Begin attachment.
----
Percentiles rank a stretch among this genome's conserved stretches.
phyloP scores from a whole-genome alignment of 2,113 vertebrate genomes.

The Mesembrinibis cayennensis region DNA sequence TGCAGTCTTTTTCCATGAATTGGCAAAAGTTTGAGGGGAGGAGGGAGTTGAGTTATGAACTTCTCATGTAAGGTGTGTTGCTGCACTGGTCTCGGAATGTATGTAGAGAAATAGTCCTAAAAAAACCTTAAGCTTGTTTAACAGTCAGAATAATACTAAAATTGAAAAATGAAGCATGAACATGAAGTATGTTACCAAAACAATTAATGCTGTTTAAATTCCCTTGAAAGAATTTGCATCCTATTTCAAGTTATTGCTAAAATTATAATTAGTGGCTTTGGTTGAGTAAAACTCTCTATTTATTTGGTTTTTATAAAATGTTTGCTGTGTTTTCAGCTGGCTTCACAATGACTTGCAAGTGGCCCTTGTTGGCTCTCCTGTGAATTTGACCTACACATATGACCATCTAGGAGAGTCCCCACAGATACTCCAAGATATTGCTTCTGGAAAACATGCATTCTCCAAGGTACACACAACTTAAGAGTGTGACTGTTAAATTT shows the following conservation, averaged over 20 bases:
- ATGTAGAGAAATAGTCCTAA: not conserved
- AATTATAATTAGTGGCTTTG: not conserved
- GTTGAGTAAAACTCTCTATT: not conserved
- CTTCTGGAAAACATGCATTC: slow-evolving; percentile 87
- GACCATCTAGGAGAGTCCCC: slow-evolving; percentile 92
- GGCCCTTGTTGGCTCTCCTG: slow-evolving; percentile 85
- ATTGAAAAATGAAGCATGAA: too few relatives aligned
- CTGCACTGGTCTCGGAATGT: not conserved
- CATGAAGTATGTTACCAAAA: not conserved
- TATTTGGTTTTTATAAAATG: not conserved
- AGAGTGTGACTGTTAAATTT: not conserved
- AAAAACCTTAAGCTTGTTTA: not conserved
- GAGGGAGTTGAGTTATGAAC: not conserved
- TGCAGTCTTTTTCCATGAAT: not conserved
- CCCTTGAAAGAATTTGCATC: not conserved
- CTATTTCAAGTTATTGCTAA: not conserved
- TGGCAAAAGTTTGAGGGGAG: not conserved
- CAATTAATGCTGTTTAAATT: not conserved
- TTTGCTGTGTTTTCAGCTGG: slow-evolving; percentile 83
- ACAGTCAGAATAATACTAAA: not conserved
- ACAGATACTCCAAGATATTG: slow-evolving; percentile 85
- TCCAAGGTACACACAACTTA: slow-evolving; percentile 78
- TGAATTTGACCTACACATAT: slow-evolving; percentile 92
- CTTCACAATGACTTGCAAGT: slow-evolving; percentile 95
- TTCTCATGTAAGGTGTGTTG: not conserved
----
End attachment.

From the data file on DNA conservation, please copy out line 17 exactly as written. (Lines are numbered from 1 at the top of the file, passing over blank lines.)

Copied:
- TGCAGTCTTTTTCCATGAAT: not conserved